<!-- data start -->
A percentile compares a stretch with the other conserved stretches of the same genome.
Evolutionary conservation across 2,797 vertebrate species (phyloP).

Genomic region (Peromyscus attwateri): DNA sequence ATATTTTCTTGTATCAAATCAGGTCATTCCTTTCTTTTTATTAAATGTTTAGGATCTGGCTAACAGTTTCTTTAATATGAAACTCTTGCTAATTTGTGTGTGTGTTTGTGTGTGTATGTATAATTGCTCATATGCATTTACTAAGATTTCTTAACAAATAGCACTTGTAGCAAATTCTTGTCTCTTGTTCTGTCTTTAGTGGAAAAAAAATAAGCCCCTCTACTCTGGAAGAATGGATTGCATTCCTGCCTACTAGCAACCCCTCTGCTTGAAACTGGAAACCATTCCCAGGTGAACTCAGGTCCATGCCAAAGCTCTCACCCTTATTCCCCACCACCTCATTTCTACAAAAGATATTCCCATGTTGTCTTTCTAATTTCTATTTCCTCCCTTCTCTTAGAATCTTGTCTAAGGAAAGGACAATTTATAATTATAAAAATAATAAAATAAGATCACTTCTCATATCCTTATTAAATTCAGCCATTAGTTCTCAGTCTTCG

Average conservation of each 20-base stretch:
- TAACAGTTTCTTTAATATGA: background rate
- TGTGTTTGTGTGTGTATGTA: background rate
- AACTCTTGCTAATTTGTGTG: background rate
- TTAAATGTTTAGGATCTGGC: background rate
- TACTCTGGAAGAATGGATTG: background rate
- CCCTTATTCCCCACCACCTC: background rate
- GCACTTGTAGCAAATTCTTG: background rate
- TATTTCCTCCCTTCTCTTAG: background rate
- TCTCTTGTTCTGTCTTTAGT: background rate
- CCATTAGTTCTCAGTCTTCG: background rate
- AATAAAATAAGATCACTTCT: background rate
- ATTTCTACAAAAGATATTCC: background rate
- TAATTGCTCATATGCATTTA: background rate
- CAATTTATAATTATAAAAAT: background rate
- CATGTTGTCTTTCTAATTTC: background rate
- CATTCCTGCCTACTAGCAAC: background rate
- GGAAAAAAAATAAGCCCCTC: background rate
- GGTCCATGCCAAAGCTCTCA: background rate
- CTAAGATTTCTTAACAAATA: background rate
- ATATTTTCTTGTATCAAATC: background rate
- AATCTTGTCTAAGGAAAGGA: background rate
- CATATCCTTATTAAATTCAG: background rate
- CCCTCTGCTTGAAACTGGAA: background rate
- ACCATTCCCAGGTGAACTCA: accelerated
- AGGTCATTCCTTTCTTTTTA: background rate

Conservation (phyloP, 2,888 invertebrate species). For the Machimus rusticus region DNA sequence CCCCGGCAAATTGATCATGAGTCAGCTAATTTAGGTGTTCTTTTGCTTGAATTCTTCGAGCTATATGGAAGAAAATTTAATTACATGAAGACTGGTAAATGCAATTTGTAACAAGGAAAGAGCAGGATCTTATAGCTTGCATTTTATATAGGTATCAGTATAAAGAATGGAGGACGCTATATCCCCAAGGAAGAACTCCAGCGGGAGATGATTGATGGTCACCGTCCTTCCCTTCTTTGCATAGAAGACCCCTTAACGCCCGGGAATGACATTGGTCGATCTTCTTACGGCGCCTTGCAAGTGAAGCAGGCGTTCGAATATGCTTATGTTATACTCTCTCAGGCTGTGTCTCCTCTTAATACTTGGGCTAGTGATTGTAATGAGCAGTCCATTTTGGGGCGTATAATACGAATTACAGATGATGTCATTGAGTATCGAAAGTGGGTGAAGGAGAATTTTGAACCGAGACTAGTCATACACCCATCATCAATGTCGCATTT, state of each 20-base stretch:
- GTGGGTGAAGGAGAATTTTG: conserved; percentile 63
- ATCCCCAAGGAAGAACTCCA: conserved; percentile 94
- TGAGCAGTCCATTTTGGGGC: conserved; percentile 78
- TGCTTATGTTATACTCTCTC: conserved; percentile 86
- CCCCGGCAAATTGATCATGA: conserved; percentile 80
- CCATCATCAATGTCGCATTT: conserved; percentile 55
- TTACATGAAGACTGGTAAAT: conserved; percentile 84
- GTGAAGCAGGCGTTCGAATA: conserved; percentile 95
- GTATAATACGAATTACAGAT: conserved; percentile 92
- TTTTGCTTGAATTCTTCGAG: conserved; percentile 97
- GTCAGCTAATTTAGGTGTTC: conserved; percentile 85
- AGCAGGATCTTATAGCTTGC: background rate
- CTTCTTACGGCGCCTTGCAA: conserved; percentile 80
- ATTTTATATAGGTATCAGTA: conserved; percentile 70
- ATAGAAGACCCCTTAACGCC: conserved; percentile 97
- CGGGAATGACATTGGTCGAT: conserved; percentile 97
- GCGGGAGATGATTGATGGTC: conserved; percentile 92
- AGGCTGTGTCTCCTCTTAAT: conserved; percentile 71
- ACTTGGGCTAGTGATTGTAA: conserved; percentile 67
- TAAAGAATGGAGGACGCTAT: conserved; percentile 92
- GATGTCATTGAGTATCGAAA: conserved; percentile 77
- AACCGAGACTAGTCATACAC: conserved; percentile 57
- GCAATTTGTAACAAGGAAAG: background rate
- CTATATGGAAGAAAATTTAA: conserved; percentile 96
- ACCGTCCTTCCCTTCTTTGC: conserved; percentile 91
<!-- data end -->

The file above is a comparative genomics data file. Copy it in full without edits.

A percentile compares a stretch with the other conserved stretches of the same genome.
Evolutionary conservation across 2,797 vertebrate species (phyloP).

Genomic region (Peromyscus attwateri): DNA sequence ATATTTTCTTGTATCAAATCAGGTCATTCCTTTCTTTTTATTAAATGTTTAGGATCTGGCTAACAGTTTCTTTAATATGAAACTCTTGCTAATTTGTGTGTGTGTTTGTGTGTGTATGTATAATTGCTCATATGCATTTACTAAGATTTCTTAACAAATAGCACTTGTAGCAAATTCTTGTCTCTTGTTCTGTCTTTAGTGGAAAAAAAATAAGCCCCTCTACTCTGGAAGAATGGATTGCATTCCTGCCTACTAGCAACCCCTCTGCTTGAAACTGGAAACCATTCCCAGGTGAACTCAGGTCCATGCCAAAGCTCTCACCCTTATTCCCCACCACCTCATTTCTACAAAAGATATTCCCATGTTGTCTTTCTAATTTCTATTTCCTCCCTTCTCTTAGAATCTTGTCTAAGGAAAGGACAATTTATAATTATAAAAATAATAAAATAAGATCACTTCTCATATCCTTATTAAATTCAGCCATTAGTTCTCAGTCTTCG

Average conservation of each 20-base stretch:
- TAACAGTTTCTTTAATATGA: background rate
- TGTGTTTGTGTGTGTATGTA: background rate
- AACTCTTGCTAATTTGTGTG: background rate
- TTAAATGTTTAGGATCTGGC: background rate
- TACTCTGGAAGAATGGATTG: background rate
- CCCTTATTCCCCACCACCTC: background rate
- GCACTTGTAGCAAATTCTTG: background rate
- TATTTCCTCCCTTCTCTTAG: background rate
- TCTCTTGTTCTGTCTTTAGT: background rate
- CCATTAGTTCTCAGTCTTCG: background rate
- AATAAAATAAGATCACTTCT: background rate
- ATTTCTACAAAAGATATTCC: background rate
- TAATTGCTCATATGCATTTA: background rate
- CAATTTATAATTATAAAAAT: background rate
- CATGTTGTCTTTCTAATTTC: background rate
- CATTCCTGCCTACTAGCAAC: background rate
- GGAAAAAAAATAAGCCCCTC: background rate
- GGTCCATGCCAAAGCTCTCA: background rate
- CTAAGATTTCTTAACAAATA: background rate
- ATATTTTCTTGTATCAAATC: background rate
- AATCTTGTCTAAGGAAAGGA: background rate
- CATATCCTTATTAAATTCAG: background rate
- CCCTCTGCTTGAAACTGGAA: background rate
- ACCATTCCCAGGTGAACTCA: accelerated
- AGGTCATTCCTTTCTTTTTA: background rate

Conservation (phyloP, 2,888 invertebrate species). For the Machimus rusticus region DNA sequence CCCCGGCAAATTGATCATGAGTCAGCTAATTTAGGTGTTCTTTTGCTTGAATTCTTCGAGCTATATGGAAGAAAATTTAATTACATGAAGACTGGTAAATGCAATTTGTAACAAGGAAAGAGCAGGATCTTATAGCTTGCATTTTATATAGGTATCAGTATAAAGAATGGAGGACGCTATATCCCCAAGGAAGAACTCCAGCGGGAGATGATTGATGGTCACCGTCCTTCCCTTCTTTGCATAGAAGACCCCTTAACGCCCGGGAATGACATTGGTCGATCTTCTTACGGCGCCTTGCAAGTGAAGCAGGCGTTCGAATATGCTTATGTTATACTCTCTCAGGCTGTGTCTCCTCTTAATACTTGGGCTAGTGATTGTAATGAGCAGTCCATTTTGGGGCGTATAATACGAATTACAGATGATGTCATTGAGTATCGAAAGTGGGTGAAGGAGAATTTTGAACCGAGACTAGTCATACACCCATCATCAATGTCGCATTT, state of each 20-base stretch:
- GTGGGTGAAGGAGAATTTTG: conserved; percentile 63
- ATCCCCAAGGAAGAACTCCA: conserved; percentile 94
- TGAGCAGTCCATTTTGGGGC: conserved; percentile 78
- TGCTTATGTTATACTCTCTC: conserved; percentile 86
- CCCCGGCAAATTGATCATGA: conserved; percentile 80
- CCATCATCAATGTCGCATTT: conserved; percentile 55
- TTACATGAAGACTGGTAAAT: conserved; percentile 84
- GTGAAGCAGGCGTTCGAATA: conserved; percentile 95
- GTATAATACGAATTACAGAT: conserved; percentile 92
- TTTTGCTTGAATTCTTCGAG: conserved; percentile 97
- GTCAGCTAATTTAGGTGTTC: conserved; percentile 85
- AGCAGGATCTTATAGCTTGC: background rate
- CTTCTTACGGCGCCTTGCAA: conserved; percentile 80
- ATTTTATATAGGTATCAGTA: conserved; percentile 70
- ATAGAAGACCCCTTAACGCC: conserved; percentile 97
- CGGGAATGACATTGGTCGAT: conserved; percentile 97
- GCGGGAGATGATTGATGGTC: conserved; percentile 92
- AGGCTGTGTCTCCTCTTAAT: conserved; percentile 71
- ACTTGGGCTAGTGATTGTAA: conserved; percentile 67
- TAAAGAATGGAGGACGCTAT: conserved; percentile 92
- GATGTCATTGAGTATCGAAA: conserved; percentile 77
- AACCGAGACTAGTCATACAC: conserved; percentile 57
- GCAATTTGTAACAAGGAAAG: background rate
- CTATATGGAAGAAAATTTAA: conserved; percentile 96
- ACCGTCCTTCCCTTCTTTGC: conserved; percentile 91